Tag Archives: Arabic

Playing the Mandolin

A couple of weeks I finally received the mandolin after it spent a month touring the USA as FedEx lost it a couple if times.
I wasn’t able to play it the first couple of days because the tuning wouldn’t stick. Then I learned you should always change the strings whenever you get a new mandolin (or ukulele, or even a guitar). The nice guy at Instruments Garage did a great job at stringing the mandolin and tuning it. And he made it a point to let me know it was a cheap one, unlike the one they had in the shop that cost about an arm and half a leg.
I just wanted to try it anyway, and as one guy put it at a mandolin forum, the first mandolin is not a marriage for life, merely a training instrument.
So I have been training with scales and other techniques like tremolo and cross picking (that’s like nose picking only harder). And for fun, I have been trying to play some songs, mostly Arabic. Here’s a list of the ones I would play almost acceptably in front of a lenient audience (family and close friends):

  • سلم عليها
  • طلي اضحكيلو يا صبيه
  • عايشة وحدا بلاك
  • ع هدير البوسطة
  • حلف القمر
  • مقدمة انت الحب
  • Ho Gaya [Indian song]
  • What God has yoked together [#63]

Next on my list is the Godfather theme, Hallelujah (Jeff Buckley)

Needless to say I’m really enjoying it.

 

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Enjoying Ramadan

Living in Lebanon allows plenty of opportunities to benefit from multi-denominational fun events. Why, just last week we had spent a whole evening watching fireworks all over Mount Lebanon in celebration of Mar Elias. That went on all night and the next day, and the smell of sulfur and filled the air for a week. All in good fun really, and no forest fires! Well there are no forests left anyway.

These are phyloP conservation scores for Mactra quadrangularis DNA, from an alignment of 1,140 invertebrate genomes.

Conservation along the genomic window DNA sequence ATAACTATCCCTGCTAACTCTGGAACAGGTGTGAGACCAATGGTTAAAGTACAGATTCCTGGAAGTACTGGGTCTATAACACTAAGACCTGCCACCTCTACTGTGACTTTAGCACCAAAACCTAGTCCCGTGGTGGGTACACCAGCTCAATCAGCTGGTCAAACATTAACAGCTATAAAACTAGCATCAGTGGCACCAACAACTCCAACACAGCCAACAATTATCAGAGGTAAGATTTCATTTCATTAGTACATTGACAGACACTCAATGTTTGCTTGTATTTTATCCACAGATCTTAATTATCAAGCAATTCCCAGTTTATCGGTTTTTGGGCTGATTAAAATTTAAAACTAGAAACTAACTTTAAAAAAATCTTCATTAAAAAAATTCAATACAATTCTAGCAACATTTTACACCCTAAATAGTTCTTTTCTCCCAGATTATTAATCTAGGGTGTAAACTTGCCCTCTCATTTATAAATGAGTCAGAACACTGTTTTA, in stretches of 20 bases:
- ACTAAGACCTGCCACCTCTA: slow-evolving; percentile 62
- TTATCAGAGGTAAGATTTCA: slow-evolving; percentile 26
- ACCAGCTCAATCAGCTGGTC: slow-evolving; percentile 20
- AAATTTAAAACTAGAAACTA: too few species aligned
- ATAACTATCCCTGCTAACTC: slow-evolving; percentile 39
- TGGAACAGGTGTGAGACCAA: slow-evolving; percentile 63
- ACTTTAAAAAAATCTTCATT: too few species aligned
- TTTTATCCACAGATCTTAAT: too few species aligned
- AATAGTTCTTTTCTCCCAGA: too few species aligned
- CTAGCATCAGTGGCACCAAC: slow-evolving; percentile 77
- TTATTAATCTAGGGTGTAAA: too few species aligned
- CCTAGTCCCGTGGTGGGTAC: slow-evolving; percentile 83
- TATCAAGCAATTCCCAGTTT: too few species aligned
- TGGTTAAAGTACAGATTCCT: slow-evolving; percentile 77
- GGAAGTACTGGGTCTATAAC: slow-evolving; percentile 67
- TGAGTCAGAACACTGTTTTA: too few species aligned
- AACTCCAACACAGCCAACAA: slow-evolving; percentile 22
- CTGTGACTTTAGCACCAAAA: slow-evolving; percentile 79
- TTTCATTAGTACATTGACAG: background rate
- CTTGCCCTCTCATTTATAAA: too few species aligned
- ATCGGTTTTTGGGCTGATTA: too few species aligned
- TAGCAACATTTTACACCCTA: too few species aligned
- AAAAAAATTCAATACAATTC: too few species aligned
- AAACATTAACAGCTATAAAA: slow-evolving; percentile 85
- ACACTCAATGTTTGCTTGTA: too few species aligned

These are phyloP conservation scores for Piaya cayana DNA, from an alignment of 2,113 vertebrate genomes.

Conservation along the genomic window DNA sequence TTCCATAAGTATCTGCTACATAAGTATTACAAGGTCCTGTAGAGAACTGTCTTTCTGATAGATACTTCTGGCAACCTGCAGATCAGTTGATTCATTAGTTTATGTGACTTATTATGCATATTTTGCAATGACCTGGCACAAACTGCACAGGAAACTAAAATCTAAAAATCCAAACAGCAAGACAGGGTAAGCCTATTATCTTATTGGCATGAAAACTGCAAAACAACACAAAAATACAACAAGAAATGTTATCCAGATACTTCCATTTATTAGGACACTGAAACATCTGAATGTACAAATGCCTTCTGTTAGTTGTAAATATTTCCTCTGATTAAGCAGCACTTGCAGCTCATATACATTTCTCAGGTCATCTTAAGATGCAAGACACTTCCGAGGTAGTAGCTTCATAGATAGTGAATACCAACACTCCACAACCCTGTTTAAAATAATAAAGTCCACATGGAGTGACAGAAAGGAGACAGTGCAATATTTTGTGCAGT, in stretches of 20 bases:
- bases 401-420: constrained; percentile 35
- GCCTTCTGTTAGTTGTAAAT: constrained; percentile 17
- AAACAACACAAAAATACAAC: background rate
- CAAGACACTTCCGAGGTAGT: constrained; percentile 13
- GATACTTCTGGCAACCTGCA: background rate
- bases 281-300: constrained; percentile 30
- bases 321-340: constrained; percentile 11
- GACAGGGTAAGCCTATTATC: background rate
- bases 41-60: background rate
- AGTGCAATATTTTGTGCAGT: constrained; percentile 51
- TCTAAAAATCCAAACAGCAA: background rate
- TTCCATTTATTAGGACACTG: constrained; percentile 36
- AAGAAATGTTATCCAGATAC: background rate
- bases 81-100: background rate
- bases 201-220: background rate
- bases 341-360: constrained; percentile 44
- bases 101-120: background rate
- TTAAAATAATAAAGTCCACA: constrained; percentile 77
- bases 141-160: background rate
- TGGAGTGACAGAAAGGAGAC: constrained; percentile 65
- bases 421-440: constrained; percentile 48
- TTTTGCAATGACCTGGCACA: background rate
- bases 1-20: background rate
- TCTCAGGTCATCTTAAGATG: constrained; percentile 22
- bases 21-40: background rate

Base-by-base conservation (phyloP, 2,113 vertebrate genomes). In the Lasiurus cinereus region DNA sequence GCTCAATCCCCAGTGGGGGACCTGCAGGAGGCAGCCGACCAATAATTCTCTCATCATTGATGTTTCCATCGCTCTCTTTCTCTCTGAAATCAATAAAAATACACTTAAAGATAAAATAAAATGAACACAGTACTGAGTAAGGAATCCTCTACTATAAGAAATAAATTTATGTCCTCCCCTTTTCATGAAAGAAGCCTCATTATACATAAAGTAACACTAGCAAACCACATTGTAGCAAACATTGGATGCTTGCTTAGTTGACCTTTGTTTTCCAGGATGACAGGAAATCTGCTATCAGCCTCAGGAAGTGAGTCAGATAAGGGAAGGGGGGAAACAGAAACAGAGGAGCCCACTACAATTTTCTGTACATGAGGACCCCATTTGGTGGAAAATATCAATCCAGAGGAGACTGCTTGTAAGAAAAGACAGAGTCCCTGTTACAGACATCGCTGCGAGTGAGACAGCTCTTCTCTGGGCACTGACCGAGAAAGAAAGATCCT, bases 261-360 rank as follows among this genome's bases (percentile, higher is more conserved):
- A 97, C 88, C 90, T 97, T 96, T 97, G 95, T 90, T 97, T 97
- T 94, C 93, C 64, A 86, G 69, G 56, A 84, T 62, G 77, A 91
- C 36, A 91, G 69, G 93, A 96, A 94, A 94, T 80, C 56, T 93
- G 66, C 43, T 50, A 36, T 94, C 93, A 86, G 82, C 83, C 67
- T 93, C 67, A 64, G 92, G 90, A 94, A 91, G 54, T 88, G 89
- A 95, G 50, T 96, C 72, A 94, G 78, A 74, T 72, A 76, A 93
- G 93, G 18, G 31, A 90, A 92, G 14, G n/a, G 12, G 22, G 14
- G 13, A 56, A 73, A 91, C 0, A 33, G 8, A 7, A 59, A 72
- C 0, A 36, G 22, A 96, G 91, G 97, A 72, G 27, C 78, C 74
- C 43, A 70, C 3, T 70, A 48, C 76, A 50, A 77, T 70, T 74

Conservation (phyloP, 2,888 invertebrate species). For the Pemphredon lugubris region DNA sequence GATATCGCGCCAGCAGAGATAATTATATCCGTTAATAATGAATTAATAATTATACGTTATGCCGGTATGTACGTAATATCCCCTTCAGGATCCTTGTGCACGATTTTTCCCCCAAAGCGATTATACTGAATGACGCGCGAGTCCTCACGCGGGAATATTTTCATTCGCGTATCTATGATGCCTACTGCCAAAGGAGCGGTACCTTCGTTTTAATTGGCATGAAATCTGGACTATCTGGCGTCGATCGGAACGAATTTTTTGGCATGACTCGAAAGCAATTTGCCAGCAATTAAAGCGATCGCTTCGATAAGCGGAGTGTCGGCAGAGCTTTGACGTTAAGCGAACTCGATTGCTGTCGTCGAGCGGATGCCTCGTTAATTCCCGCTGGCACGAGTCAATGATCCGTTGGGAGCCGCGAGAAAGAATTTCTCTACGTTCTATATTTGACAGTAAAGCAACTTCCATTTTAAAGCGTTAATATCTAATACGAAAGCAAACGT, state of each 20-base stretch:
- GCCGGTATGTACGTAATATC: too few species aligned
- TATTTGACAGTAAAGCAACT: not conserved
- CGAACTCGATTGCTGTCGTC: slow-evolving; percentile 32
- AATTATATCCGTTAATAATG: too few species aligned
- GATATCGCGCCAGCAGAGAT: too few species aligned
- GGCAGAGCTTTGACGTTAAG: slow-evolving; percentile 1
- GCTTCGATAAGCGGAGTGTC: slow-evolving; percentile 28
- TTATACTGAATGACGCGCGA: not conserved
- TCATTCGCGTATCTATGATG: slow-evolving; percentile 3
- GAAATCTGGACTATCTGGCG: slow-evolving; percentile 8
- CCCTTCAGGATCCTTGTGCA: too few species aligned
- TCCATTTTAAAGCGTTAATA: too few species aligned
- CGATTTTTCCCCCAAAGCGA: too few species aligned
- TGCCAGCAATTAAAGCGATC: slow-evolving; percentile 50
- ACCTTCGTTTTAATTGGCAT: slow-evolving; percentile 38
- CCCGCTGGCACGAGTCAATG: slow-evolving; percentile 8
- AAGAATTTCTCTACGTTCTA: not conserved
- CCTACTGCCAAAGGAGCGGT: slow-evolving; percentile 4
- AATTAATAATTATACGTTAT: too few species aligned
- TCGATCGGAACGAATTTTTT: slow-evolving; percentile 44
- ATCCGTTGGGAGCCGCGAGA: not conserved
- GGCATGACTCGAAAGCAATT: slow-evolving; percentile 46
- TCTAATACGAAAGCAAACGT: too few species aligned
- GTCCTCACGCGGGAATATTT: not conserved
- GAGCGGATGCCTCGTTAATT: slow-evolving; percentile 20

And then came Ramadan. A full month of festivities (followed by 3 days of festivities, take that).
How would you enjoy Ramadan? To start with the special sweets, one must eat Kallaj and Hadaf at least once during the month, preferably during the first week when the frying oils are still fresh.
The other thing that I personally enjoy is listening to good old Arabic language well spoken. And that is what you get with at least one of the many daily dramas prepared specifically for Ramadan, namely “Omar“.
It’s a huge production about Umar ibn Al-Khattāb with historically approved references and plenty of (Arab) world class actors.
I don’t know what it is about listening to all these actors speaking well rehearsed Arabic that makes me sit and listen. What a beautiful language we have. Too bad it’s being ruined and bastardized by the rest of the dramas of the month!
One thing to ruin the mood though is all the heat, good thing we live in the mountains 🙂

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